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end-of-life care, community dwelling, needs, older adult, preferences



  1. Sessanna, Loralee DNS, RN, CNS, AHN-BC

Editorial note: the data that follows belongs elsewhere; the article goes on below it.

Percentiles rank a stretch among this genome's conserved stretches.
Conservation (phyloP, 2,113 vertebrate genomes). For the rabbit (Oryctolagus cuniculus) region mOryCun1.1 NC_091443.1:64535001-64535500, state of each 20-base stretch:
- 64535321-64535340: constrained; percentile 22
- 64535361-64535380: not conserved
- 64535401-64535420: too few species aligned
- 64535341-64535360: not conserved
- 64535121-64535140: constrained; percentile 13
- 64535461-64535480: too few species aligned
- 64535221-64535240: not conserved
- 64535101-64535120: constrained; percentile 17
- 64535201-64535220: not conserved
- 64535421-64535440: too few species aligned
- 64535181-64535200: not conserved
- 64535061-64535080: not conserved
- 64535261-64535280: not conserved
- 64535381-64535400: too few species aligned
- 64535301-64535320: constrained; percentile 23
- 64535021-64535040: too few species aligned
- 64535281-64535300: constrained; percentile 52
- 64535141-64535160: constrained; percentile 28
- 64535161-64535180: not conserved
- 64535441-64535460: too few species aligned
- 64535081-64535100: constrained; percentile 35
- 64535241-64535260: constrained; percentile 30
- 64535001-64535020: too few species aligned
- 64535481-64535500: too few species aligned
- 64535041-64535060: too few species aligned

The purpose of this secondary data analysis was to (1) describe what independent community-dwelling older adults 65 years or older embrace as meaningful regarding end-of-life (EOL) care needs and preferences, (2) describe factors constituting EOL care needs and preferences among independent community-dwelling older adults 65 years or older, and (3) describe how independent community-dwelling older adults 65 years or older approach discussing EOL care needs and preferences. Corbin and Strauss's grounded theory methodology was utilized to analyze data. Findings resulting from this secondary data analysis revealed experiencing end of life as the basic social process with three categories comprising the basic social process: fearing, caring, and preparing. To elicit rich and valuable information regarding what older adults view as important for the provision of respectful, dignified, and quality EOL care, healthcare providers need to set aside adequate time for storytelling, need to have patience and be supportive, and need to possess genuine listening skills. In addition, when discussing EOL care with older adults, healthcare providers need to explore possible fears, specific care needs, and plans for preparing for the end of life.